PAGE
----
Call centre industry groups raise health fears

Health concerns are mounting within the call centre industry following revelations by an industry union and the announcement of a complete review of the industry's workplace practices by the Australian Teleservices Association (ATA).

The ATA said it will begin a review immediately of workplace practices following an increasing occurrence of 'audioshock'.

The Australian Services Union (ASU) has also announced it is planning a test case.

Colin Lynch, the national call centre coordinator for the ASU, said: "The test case is still in its early stages, as we still need a couple of bits of information to link the type of work done to the industry."

"Currently our lawyers are looking at the cases to date. The case is really like RSI; we just need to get the medical experts to link the cause with the outcome."

The injury, which has not been recognised by medical experts, affects call centre workers when they are subject to sudden loud noises, such as feedback, fax machines or mobile phones, through their headsets.

Lynch said call centre workers say the loud piercing noises have left some workers temporarily deaf, with persistence symptoms such as headaches, earaches, dizziness, nausea and a sensitivity to loud noise.

He said some workers have been forced to give up their job as a consequence of the injury.

"I believe employers are liable, but I am not convinced there is a conspiracy. I'm not sure the technology is causing the problem, but I believe the management of call centres and pressures of working at a call centre are to blame."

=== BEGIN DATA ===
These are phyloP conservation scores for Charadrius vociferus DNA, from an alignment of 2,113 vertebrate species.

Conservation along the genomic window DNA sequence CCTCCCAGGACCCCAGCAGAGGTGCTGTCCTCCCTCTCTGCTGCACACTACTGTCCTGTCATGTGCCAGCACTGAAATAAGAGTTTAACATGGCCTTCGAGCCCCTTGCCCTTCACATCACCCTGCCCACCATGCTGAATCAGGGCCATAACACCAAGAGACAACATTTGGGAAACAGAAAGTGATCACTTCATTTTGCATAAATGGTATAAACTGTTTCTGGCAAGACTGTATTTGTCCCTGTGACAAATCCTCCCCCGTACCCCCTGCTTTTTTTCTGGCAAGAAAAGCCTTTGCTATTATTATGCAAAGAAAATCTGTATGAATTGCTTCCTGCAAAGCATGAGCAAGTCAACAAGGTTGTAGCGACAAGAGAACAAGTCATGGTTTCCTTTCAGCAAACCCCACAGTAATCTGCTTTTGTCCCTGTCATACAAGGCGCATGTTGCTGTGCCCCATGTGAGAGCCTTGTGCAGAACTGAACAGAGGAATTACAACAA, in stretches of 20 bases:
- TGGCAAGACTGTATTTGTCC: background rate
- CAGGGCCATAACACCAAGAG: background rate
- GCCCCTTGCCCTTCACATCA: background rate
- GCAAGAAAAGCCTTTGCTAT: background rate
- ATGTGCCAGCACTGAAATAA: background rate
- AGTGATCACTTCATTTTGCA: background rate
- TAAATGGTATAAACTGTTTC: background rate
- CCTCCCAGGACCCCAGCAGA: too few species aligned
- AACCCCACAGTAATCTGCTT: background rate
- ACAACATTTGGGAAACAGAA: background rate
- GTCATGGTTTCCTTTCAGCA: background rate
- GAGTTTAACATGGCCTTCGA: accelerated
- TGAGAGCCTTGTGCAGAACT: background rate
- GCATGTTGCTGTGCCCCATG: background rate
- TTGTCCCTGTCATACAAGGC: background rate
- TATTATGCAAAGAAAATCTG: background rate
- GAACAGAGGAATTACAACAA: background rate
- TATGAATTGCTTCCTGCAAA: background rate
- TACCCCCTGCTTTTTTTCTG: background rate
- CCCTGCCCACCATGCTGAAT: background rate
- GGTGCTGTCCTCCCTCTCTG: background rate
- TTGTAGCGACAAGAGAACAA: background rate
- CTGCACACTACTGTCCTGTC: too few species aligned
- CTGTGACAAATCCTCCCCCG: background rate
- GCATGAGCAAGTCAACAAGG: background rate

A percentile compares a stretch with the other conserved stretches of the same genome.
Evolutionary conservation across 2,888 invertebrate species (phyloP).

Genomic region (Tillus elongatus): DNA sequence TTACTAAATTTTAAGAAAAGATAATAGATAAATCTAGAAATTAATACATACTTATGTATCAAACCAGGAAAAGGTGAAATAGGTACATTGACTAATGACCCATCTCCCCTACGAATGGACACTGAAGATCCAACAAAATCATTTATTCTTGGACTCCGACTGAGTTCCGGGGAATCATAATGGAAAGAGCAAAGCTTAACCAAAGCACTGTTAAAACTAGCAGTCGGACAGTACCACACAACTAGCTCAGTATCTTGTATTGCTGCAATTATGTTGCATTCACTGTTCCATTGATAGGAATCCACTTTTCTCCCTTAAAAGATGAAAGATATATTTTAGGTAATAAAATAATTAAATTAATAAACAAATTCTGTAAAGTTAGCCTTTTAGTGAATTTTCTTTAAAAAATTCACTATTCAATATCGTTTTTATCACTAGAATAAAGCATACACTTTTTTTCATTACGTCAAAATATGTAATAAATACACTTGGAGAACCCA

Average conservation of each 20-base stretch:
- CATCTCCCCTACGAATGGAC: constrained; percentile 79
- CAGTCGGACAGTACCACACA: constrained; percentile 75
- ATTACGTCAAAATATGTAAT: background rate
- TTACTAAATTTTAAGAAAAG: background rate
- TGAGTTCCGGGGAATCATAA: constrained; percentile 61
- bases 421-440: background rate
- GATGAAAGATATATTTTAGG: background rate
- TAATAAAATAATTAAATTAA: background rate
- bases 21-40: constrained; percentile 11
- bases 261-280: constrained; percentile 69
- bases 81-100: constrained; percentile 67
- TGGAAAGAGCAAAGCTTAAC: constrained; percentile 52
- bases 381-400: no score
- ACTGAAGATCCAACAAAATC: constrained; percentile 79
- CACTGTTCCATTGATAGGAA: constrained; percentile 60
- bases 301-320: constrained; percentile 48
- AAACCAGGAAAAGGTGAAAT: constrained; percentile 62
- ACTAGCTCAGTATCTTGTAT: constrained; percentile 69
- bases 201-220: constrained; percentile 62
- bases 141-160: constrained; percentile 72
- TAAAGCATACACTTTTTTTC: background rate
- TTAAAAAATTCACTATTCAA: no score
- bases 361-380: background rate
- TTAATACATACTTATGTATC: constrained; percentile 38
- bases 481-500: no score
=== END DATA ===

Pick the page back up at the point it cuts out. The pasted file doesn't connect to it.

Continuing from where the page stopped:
Lynch said the union would be introducing a pilot program in Western Australia in four to five weeks to research the condition by talking with people that have been affected.

He said the union was concentrating on a national register of workers who have been affected by the condition, and on getting treatment for them.

"Many workers have contacted us to participate in the research. At the moment we know of about 240 cases, but I believe this is just the tip of the iceberg."

As reported on BBC News Online (February 12 2001), phone company BT has already paid £90,000 to one worker.

In a report of April 20, 1998, the UK site revealed that "since the late 1980s, hundreds of employees at BT exchanges across Britain have reported receiving what are known as acoustic shocks."

"More than 50 staff … are suing the company for negligence … BT is admitting liability in the first 22 cases."

When questioned about compensation for workers, Lynch replied that he would have "no idea how much this would be" and that the union was currently working with medical experts, trying to reduce the stress in call centre workplaces and calling for the introduction of more breaks for workers.

Lynch said about 88 per cent of call centre employees work in a stressful environment and that the problem had become more prominent since 1995 when call centre numbers really expanded.

"Workers spend all day on the phone and a certain number of muscles in the ear are really exercised; this combined with a stressful environment makes the muscles react. There is no warning of the condition, as it is a case of the muscles overreacting in the ear. The worst case scenario would be a rupture to the eardrum."

Lynch added that 13 to 20 per cent of all workers suffer some sort of ear pain and most doctors diagnose the condition as a middle ear infection.

"If a call centre worker has this problem and is treated with antibiotics and told to stay away from the phone for a period of time, it just settles the problem but doesn't treat it."

Major call centre operators Telstra and AMP were unable for comment on the issue by deadline.

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